I found Helen Rappaport’s biography, In Search of Mary Seacole, on one of my lunchtime wanders to the nearby bookshop. Her name was already familiar to me as she has previously written books about the Romanov family, so I was quite excited to get stuck into a new book by her. I ended up enjoying her book so much that I felt compelled to have a look at what our own collections could tell me about Mary Seacole. We have a first edition copy of Mary’s autobiography Wonderful Adventures of Mrs Seacole in Many Lands, at the John Rylands (see here) and the Ahmed Iqbal Ullah RACE Centre also has a few modern editions (see here).
Although there has been a push towards bringing to light hidden histories, Mary Seacole’s story was actually brought back into popular consciousness during the 1980s and 1990s. There are those who would argue that Mary’s memory was unearthed to repair racial legacies, and that by acknowledging her efforts for the British empire it showcased a historical precedence to the Windrush generation and the multicultural society Britain was trying to build. While quite a few biographies have been written on the subject of Mary Seacole, the reason there is perhaps not more research on her as such a pioneering figure is due to a lack of sources available. After a 20-year investigation, Rappaport concluded that the main reason Seacole’s legacy faced such disregard and marginalisation was due to a lack of legacy including material culture. What furthers the difficulty of researching Mary is that she seems to have purposefully hidden key facts about herself and her family, as we shall see.
Mary’s personal life
Although many sources claim that Mary Seacole’s birthday is the 23rd November 1805, this date is most likely incorrect as no researcher to date has managed to find Mary’s birth certificate. Rappaport, after twenty years of research, found her Baptismal record which stated that Seacole was born Mary Grant, but alas no birth certificate. The record led to the revelation that her parents were Rebecca Grant and John Grant. John Grant was a white Scotsman, Rebecca Grant a black Jamaican, and whilst they shared the same surname, this was mere coincidence as the pair were unmarried. It is likely that the concealment of Mary’s age and maiden name in the book, and its publication under Seacole’s married name, was a way to hide Seacole’s illegitimacy from the public. While unwed relationships like those of Seacole’s parents would have been considered scandalous in Britain, they were highly prevalent in Jamaica at the time. Seacole also withheld the identity of other family members from the reader. Rappaport makes a compelling case that Mary had a daughter named Sarah, or Sally as she is alluded to in the autobiography. She may also have been illegitimate, as we hear little about her, nor is there any mention of a family connection. This exemplifies how research is impeded by a deficiency of reliable information and sources.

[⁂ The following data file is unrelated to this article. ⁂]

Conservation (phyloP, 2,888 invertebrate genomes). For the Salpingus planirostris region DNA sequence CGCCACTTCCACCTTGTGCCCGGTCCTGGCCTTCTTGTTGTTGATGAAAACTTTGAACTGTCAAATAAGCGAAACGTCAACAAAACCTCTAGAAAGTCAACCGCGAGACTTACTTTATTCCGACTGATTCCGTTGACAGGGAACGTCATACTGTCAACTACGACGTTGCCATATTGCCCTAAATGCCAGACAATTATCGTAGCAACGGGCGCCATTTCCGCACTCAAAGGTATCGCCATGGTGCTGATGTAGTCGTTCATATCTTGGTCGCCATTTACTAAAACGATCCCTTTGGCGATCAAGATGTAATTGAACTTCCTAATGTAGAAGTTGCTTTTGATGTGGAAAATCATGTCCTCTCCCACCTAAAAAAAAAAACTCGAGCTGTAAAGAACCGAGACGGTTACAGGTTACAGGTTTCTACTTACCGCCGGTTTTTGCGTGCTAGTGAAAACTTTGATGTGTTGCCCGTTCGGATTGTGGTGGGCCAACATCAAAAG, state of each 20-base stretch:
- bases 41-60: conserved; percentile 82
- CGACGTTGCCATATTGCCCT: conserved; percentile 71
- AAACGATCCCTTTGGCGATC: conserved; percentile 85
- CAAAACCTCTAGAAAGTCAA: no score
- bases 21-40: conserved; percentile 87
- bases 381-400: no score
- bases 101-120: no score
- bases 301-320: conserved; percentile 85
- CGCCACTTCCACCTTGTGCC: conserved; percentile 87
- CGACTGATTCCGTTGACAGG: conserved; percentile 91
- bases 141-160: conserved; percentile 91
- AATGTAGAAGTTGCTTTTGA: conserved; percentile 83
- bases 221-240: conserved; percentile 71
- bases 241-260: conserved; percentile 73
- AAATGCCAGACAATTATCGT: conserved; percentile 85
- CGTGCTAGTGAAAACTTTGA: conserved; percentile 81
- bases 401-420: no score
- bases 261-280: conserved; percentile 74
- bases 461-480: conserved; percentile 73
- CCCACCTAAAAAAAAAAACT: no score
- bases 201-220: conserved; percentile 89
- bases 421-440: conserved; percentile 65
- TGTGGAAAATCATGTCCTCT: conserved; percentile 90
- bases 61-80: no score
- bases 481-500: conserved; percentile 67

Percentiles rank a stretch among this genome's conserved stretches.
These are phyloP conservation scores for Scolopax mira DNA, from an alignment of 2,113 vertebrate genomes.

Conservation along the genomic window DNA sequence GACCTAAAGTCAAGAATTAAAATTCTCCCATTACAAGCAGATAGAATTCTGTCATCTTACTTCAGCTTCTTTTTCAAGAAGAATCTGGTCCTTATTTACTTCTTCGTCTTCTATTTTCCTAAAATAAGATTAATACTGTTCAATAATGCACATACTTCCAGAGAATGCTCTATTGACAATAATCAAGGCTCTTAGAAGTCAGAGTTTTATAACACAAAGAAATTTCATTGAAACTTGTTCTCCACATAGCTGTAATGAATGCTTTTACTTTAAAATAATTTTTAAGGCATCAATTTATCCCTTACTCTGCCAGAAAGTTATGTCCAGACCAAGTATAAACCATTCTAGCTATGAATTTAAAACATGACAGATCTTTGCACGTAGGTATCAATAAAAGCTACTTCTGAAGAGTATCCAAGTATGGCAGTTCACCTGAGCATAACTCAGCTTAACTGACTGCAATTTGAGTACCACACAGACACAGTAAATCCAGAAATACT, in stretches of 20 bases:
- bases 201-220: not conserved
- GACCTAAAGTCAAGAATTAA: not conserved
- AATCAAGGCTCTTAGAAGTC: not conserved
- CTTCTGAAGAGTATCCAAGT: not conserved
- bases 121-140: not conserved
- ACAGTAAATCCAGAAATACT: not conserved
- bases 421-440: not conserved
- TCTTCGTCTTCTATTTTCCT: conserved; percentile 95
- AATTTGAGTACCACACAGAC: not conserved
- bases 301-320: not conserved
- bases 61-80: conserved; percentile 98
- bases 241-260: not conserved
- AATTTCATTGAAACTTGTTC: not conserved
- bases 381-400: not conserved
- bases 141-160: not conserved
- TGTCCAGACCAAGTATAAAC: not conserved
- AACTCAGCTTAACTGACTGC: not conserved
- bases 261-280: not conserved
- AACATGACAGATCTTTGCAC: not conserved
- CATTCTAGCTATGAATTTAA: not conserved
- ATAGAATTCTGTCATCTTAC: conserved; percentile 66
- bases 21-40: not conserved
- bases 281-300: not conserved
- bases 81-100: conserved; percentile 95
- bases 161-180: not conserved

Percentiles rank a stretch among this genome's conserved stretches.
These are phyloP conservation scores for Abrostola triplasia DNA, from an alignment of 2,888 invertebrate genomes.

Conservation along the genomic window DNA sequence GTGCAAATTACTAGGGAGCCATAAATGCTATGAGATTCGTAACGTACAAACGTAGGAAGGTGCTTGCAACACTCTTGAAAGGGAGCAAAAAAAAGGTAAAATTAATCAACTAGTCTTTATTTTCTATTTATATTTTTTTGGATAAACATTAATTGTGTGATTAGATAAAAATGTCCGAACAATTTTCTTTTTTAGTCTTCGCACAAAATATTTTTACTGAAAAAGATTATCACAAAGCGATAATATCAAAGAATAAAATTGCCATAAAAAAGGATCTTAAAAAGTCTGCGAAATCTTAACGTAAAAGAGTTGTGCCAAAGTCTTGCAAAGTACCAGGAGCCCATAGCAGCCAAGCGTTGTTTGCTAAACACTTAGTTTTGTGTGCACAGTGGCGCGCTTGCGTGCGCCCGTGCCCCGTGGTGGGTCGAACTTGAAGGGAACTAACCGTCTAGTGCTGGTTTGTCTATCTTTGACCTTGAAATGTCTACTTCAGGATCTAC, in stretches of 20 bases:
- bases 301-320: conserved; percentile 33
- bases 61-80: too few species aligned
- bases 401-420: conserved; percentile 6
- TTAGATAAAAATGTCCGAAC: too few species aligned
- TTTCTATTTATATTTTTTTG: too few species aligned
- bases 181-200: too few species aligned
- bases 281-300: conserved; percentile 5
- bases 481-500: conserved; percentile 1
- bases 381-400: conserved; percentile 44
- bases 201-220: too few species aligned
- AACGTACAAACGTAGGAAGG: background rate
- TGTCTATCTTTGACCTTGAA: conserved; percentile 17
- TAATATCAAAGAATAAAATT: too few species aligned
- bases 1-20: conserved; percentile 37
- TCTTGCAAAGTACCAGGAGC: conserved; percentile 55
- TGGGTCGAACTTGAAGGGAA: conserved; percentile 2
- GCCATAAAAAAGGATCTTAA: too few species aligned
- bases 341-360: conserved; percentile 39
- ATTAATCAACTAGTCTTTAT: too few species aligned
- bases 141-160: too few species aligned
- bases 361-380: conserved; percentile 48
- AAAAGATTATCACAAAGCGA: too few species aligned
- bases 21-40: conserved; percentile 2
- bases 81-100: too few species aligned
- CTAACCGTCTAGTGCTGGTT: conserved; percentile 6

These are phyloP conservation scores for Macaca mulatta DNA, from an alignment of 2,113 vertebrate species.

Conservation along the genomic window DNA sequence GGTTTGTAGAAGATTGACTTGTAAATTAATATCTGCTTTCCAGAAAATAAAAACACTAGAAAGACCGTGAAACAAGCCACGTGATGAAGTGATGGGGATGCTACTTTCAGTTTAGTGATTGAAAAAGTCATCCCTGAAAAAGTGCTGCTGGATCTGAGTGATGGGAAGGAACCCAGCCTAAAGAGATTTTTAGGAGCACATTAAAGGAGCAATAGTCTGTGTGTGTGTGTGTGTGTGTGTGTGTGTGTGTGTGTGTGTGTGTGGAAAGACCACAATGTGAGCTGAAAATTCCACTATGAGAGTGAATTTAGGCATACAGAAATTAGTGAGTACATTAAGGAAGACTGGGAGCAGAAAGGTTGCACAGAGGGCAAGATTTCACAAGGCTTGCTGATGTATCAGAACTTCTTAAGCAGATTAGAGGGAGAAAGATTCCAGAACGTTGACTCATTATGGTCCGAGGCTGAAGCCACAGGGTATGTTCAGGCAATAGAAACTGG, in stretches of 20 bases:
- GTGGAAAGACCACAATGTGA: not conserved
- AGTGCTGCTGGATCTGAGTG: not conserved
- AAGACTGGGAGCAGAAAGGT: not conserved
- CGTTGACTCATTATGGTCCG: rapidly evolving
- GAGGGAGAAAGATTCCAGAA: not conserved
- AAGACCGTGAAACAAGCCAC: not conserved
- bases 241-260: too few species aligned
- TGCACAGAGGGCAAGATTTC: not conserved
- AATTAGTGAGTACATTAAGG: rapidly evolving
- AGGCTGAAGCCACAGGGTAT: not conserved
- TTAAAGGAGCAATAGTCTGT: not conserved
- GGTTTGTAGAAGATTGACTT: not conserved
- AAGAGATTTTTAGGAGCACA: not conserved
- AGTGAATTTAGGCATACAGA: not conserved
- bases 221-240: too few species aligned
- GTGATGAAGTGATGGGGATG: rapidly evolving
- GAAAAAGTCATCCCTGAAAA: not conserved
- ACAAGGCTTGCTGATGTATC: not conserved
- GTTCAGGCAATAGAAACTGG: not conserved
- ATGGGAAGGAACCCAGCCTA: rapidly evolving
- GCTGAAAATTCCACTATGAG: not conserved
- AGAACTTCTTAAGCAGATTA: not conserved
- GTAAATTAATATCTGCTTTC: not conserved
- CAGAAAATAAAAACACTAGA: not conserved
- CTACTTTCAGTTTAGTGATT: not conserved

I will not touch too much on Mary and the theme of medicine here, as I discuss this in a later blog. What Mary does tell us about her mother was that she was a highly reputable “doctress” or healer and that she trained Mary in the same medical skills for which she would become renowned.
The young Mary Grant liked to travel and had a number of businesses in the process. For instance, she spent two years in England in the 1820s selling pickles and preserves. She married Edwin Horatio Hamilton Seacole in 1836, and was called “Mrs Seacole” for the rest of her life. The two ran a store together in Black River, Jamaica. Mr Seacole was sickly, however, and Mary looked after him until his death in 1844, after which she returned to Kingston. There she took over the running of her mother’s boarding house.